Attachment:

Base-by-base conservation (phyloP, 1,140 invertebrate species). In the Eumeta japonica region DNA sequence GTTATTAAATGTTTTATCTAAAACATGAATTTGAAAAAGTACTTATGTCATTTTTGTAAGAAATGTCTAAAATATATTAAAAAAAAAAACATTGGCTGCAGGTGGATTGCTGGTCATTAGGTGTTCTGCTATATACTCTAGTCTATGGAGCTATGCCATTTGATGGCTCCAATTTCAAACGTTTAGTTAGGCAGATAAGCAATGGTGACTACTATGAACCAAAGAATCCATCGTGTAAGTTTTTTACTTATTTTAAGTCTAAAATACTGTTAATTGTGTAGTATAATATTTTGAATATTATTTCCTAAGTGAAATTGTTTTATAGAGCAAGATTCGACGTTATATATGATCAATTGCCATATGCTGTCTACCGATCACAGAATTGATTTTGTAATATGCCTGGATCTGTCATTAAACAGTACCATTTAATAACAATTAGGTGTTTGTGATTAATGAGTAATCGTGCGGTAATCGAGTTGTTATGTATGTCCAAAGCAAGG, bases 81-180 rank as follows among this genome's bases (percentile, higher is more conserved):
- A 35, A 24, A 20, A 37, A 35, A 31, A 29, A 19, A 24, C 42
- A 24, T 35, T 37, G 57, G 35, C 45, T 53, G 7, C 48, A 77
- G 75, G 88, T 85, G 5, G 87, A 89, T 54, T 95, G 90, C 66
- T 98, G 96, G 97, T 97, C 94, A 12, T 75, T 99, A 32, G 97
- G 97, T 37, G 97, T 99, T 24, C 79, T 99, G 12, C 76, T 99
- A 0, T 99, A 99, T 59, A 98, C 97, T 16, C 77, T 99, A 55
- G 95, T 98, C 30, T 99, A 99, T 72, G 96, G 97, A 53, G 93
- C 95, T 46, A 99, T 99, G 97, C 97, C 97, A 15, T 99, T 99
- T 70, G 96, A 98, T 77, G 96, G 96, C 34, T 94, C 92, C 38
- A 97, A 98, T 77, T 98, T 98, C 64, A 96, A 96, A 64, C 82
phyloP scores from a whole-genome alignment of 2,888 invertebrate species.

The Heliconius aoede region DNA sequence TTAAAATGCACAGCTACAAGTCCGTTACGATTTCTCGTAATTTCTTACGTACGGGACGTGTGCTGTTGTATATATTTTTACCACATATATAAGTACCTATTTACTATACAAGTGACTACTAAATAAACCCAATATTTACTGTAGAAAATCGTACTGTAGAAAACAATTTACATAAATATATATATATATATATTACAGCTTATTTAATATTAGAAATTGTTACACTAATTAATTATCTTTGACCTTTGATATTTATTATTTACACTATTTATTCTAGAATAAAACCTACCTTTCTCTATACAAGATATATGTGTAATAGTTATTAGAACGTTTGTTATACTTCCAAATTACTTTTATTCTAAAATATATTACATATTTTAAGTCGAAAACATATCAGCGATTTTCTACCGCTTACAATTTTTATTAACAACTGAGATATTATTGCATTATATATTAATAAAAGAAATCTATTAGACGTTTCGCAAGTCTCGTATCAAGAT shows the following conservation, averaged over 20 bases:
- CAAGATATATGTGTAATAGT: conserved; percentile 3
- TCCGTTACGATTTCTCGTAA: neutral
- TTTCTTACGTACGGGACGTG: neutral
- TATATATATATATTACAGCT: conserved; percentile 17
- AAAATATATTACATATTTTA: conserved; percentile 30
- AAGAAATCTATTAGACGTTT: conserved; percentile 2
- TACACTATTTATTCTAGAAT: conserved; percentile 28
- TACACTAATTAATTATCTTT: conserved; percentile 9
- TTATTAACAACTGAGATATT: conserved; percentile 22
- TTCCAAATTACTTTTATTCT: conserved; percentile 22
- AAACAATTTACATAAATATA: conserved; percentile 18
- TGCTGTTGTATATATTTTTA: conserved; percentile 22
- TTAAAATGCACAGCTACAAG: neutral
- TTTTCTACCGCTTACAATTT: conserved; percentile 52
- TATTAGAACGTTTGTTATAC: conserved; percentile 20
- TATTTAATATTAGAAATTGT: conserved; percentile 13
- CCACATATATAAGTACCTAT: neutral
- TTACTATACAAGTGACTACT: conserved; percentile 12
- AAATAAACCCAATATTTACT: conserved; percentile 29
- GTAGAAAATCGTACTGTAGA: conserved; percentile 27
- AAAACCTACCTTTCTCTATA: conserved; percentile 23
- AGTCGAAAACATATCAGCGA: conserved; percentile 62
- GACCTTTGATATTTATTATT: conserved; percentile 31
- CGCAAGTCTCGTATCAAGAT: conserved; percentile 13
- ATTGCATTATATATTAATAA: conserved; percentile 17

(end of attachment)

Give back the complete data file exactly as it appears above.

Base-by-base conservation (phyloP, 1,140 invertebrate species). In the Eumeta japonica region DNA sequence GTTATTAAATGTTTTATCTAAAACATGAATTTGAAAAAGTACTTATGTCATTTTTGTAAGAAATGTCTAAAATATATTAAAAAAAAAAACATTGGCTGCAGGTGGATTGCTGGTCATTAGGTGTTCTGCTATATACTCTAGTCTATGGAGCTATGCCATTTGATGGCTCCAATTTCAAACGTTTAGTTAGGCAGATAAGCAATGGTGACTACTATGAACCAAAGAATCCATCGTGTAAGTTTTTTACTTATTTTAAGTCTAAAATACTGTTAATTGTGTAGTATAATATTTTGAATATTATTTCCTAAGTGAAATTGTTTTATAGAGCAAGATTCGACGTTATATATGATCAATTGCCATATGCTGTCTACCGATCACAGAATTGATTTTGTAATATGCCTGGATCTGTCATTAAACAGTACCATTTAATAACAATTAGGTGTTTGTGATTAATGAGTAATCGTGCGGTAATCGAGTTGTTATGTATGTCCAAAGCAAGG, bases 81-180 rank as follows among this genome's bases (percentile, higher is more conserved):
- A 35, A 24, A 20, A 37, A 35, A 31, A 29, A 19, A 24, C 42
- A 24, T 35, T 37, G 57, G 35, C 45, T 53, G 7, C 48, A 77
- G 75, G 88, T 85, G 5, G 87, A 89, T 54, T 95, G 90, C 66
- T 98, G 96, G 97, T 97, C 94, A 12, T 75, T 99, A 32, G 97
- G 97, T 37, G 97, T 99, T 24, C 79, T 99, G 12, C 76, T 99
- A 0, T 99, A 99, T 59, A 98, C 97, T 16, C 77, T 99, A 55
- G 95, T 98, C 30, T 99, A 99, T 72, G 96, G 97, A 53, G 93
- C 95, T 46, A 99, T 99, G 97, C 97, C 97, A 15, T 99, T 99
- T 70, G 96, A 98, T 77, G 96, G 96, C 34, T 94, C 92, C 38
- A 97, A 98, T 77, T 98, T 98, C 64, A 96, A 96, A 64, C 82
phyloP scores from a whole-genome alignment of 2,888 invertebrate species.

The Heliconius aoede region DNA sequence TTAAAATGCACAGCTACAAGTCCGTTACGATTTCTCGTAATTTCTTACGTACGGGACGTGTGCTGTTGTATATATTTTTACCACATATATAAGTACCTATTTACTATACAAGTGACTACTAAATAAACCCAATATTTACTGTAGAAAATCGTACTGTAGAAAACAATTTACATAAATATATATATATATATATTACAGCTTATTTAATATTAGAAATTGTTACACTAATTAATTATCTTTGACCTTTGATATTTATTATTTACACTATTTATTCTAGAATAAAACCTACCTTTCTCTATACAAGATATATGTGTAATAGTTATTAGAACGTTTGTTATACTTCCAAATTACTTTTATTCTAAAATATATTACATATTTTAAGTCGAAAACATATCAGCGATTTTCTACCGCTTACAATTTTTATTAACAACTGAGATATTATTGCATTATATATTAATAAAAGAAATCTATTAGACGTTTCGCAAGTCTCGTATCAAGAT shows the following conservation, averaged over 20 bases:
- CAAGATATATGTGTAATAGT: conserved; percentile 3
- TCCGTTACGATTTCTCGTAA: neutral
- TTTCTTACGTACGGGACGTG: neutral
- TATATATATATATTACAGCT: conserved; percentile 17
- AAAATATATTACATATTTTA: conserved; percentile 30
- AAGAAATCTATTAGACGTTT: conserved; percentile 2
- TACACTATTTATTCTAGAAT: conserved; percentile 28
- TACACTAATTAATTATCTTT: conserved; percentile 9
- TTATTAACAACTGAGATATT: conserved; percentile 22
- TTCCAAATTACTTTTATTCT: conserved; percentile 22
- AAACAATTTACATAAATATA: conserved; percentile 18
- TGCTGTTGTATATATTTTTA: conserved; percentile 22
- TTAAAATGCACAGCTACAAG: neutral
- TTTTCTACCGCTTACAATTT: conserved; percentile 52
- TATTAGAACGTTTGTTATAC: conserved; percentile 20
- TATTTAATATTAGAAATTGT: conserved; percentile 13
- CCACATATATAAGTACCTAT: neutral
- TTACTATACAAGTGACTACT: conserved; percentile 12
- AAATAAACCCAATATTTACT: conserved; percentile 29
- GTAGAAAATCGTACTGTAGA: conserved; percentile 27
- AAAACCTACCTTTCTCTATA: conserved; percentile 23
- AGTCGAAAACATATCAGCGA: conserved; percentile 62
- GACCTTTGATATTTATTATT: conserved; percentile 31
- CGCAAGTCTCGTATCAAGAT: conserved; percentile 13
- ATTGCATTATATATTAATAA: conserved; percentile 17